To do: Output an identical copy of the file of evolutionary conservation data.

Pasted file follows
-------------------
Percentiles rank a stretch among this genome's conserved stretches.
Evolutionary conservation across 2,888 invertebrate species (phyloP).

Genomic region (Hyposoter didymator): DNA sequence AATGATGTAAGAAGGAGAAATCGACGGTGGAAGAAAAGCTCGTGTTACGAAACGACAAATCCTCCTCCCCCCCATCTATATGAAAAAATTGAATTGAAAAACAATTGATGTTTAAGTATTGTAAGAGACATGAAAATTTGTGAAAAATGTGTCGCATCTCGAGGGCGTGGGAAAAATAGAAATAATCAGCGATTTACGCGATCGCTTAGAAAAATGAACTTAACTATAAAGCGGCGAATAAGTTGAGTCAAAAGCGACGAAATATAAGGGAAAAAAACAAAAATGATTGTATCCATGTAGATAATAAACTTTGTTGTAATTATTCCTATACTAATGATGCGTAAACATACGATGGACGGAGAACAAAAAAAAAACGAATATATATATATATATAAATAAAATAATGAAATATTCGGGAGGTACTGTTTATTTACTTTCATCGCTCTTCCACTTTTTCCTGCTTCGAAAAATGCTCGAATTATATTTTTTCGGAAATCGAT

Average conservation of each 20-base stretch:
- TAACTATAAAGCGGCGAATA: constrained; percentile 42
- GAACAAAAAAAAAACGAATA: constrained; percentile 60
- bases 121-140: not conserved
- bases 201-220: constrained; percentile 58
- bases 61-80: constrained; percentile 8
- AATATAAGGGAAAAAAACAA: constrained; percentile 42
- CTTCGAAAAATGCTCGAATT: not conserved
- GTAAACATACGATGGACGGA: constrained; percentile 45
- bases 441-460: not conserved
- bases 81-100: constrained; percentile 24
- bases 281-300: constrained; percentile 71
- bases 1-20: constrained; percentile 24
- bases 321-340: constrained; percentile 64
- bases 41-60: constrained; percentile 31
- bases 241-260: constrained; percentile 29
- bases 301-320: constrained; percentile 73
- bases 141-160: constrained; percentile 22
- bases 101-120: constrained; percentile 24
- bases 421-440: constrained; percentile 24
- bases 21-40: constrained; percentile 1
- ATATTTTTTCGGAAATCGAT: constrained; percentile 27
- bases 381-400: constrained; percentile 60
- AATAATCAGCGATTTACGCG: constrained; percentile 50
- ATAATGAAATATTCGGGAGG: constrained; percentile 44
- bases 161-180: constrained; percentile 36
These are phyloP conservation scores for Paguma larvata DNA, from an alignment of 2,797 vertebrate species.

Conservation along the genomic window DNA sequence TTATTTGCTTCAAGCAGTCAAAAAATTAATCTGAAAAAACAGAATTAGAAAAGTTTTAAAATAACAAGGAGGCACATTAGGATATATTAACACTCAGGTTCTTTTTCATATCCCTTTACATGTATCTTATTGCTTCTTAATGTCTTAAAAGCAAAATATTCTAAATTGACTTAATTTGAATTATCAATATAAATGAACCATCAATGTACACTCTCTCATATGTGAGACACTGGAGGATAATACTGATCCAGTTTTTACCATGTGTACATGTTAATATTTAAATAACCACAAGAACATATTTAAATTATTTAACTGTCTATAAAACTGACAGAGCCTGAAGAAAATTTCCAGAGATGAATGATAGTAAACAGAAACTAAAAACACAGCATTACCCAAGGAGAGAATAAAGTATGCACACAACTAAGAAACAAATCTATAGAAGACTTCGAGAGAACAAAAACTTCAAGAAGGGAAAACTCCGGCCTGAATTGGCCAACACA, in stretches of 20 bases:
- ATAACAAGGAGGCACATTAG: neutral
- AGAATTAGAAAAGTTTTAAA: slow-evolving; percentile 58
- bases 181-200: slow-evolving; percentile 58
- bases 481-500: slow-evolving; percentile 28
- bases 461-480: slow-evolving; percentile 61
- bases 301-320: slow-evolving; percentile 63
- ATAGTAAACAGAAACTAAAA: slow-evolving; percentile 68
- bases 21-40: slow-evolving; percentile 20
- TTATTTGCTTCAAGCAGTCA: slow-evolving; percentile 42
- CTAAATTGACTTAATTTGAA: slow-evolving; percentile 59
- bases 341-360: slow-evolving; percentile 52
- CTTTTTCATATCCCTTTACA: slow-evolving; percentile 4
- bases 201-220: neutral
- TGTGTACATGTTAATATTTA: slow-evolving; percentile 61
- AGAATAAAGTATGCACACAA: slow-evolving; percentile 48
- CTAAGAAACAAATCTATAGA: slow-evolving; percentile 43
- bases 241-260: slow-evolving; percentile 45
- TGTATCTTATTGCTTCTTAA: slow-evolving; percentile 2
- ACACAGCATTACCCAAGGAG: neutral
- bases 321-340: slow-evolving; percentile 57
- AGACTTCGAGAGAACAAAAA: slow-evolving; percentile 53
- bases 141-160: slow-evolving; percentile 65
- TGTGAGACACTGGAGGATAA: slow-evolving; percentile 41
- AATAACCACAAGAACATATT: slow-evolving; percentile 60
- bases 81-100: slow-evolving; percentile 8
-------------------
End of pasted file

Percentiles rank a stretch among this genome's conserved stretches.
Evolutionary conservation across 2,888 invertebrate species (phyloP).

Genomic region (Hyposoter didymator): DNA sequence AATGATGTAAGAAGGAGAAATCGACGGTGGAAGAAAAGCTCGTGTTACGAAACGACAAATCCTCCTCCCCCCCATCTATATGAAAAAATTGAATTGAAAAACAATTGATGTTTAAGTATTGTAAGAGACATGAAAATTTGTGAAAAATGTGTCGCATCTCGAGGGCGTGGGAAAAATAGAAATAATCAGCGATTTACGCGATCGCTTAGAAAAATGAACTTAACTATAAAGCGGCGAATAAGTTGAGTCAAAAGCGACGAAATATAAGGGAAAAAAACAAAAATGATTGTATCCATGTAGATAATAAACTTTGTTGTAATTATTCCTATACTAATGATGCGTAAACATACGATGGACGGAGAACAAAAAAAAAACGAATATATATATATATATAAATAAAATAATGAAATATTCGGGAGGTACTGTTTATTTACTTTCATCGCTCTTCCACTTTTTCCTGCTTCGAAAAATGCTCGAATTATATTTTTTCGGAAATCGAT

Average conservation of each 20-base stretch:
- TAACTATAAAGCGGCGAATA: constrained; percentile 42
- GAACAAAAAAAAAACGAATA: constrained; percentile 60
- bases 121-140: not conserved
- bases 201-220: constrained; percentile 58
- bases 61-80: constrained; percentile 8
- AATATAAGGGAAAAAAACAA: constrained; percentile 42
- CTTCGAAAAATGCTCGAATT: not conserved
- GTAAACATACGATGGACGGA: constrained; percentile 45
- bases 441-460: not conserved
- bases 81-100: constrained; percentile 24
- bases 281-300: constrained; percentile 71
- bases 1-20: constrained; percentile 24
- bases 321-340: constrained; percentile 64
- bases 41-60: constrained; percentile 31
- bases 241-260: constrained; percentile 29
- bases 301-320: constrained; percentile 73
- bases 141-160: constrained; percentile 22
- bases 101-120: constrained; percentile 24
- bases 421-440: constrained; percentile 24
- bases 21-40: constrained; percentile 1
- ATATTTTTTCGGAAATCGAT: constrained; percentile 27
- bases 381-400: constrained; percentile 60
- AATAATCAGCGATTTACGCG: constrained; percentile 50
- ATAATGAAATATTCGGGAGG: constrained; percentile 44
- bases 161-180: constrained; percentile 36
These are phyloP conservation scores for Paguma larvata DNA, from an alignment of 2,797 vertebrate species.

Conservation along the genomic window DNA sequence TTATTTGCTTCAAGCAGTCAAAAAATTAATCTGAAAAAACAGAATTAGAAAAGTTTTAAAATAACAAGGAGGCACATTAGGATATATTAACACTCAGGTTCTTTTTCATATCCCTTTACATGTATCTTATTGCTTCTTAATGTCTTAAAAGCAAAATATTCTAAATTGACTTAATTTGAATTATCAATATAAATGAACCATCAATGTACACTCTCTCATATGTGAGACACTGGAGGATAATACTGATCCAGTTTTTACCATGTGTACATGTTAATATTTAAATAACCACAAGAACATATTTAAATTATTTAACTGTCTATAAAACTGACAGAGCCTGAAGAAAATTTCCAGAGATGAATGATAGTAAACAGAAACTAAAAACACAGCATTACCCAAGGAGAGAATAAAGTATGCACACAACTAAGAAACAAATCTATAGAAGACTTCGAGAGAACAAAAACTTCAAGAAGGGAAAACTCCGGCCTGAATTGGCCAACACA, in stretches of 20 bases:
- ATAACAAGGAGGCACATTAG: neutral
- AGAATTAGAAAAGTTTTAAA: slow-evolving; percentile 58
- bases 181-200: slow-evolving; percentile 58
- bases 481-500: slow-evolving; percentile 28
- bases 461-480: slow-evolving; percentile 61
- bases 301-320: slow-evolving; percentile 63
- ATAGTAAACAGAAACTAAAA: slow-evolving; percentile 68
- bases 21-40: slow-evolving; percentile 20
- TTATTTGCTTCAAGCAGTCA: slow-evolving; percentile 42
- CTAAATTGACTTAATTTGAA: slow-evolving; percentile 59
- bases 341-360: slow-evolving; percentile 52
- CTTTTTCATATCCCTTTACA: slow-evolving; percentile 4
- bases 201-220: neutral
- TGTGTACATGTTAATATTTA: slow-evolving; percentile 61
- AGAATAAAGTATGCACACAA: slow-evolving; percentile 48
- CTAAGAAACAAATCTATAGA: slow-evolving; percentile 43
- bases 241-260: slow-evolving; percentile 45
- TGTATCTTATTGCTTCTTAA: slow-evolving; percentile 2
- ACACAGCATTACCCAAGGAG: neutral
- bases 321-340: slow-evolving; percentile 57
- AGACTTCGAGAGAACAAAAA: slow-evolving; percentile 53
- bases 141-160: slow-evolving; percentile 65
- TGTGAGACACTGGAGGATAA: slow-evolving; percentile 41
- AATAACCACAAGAACATATT: slow-evolving; percentile 60
- bases 81-100: slow-evolving; percentile 8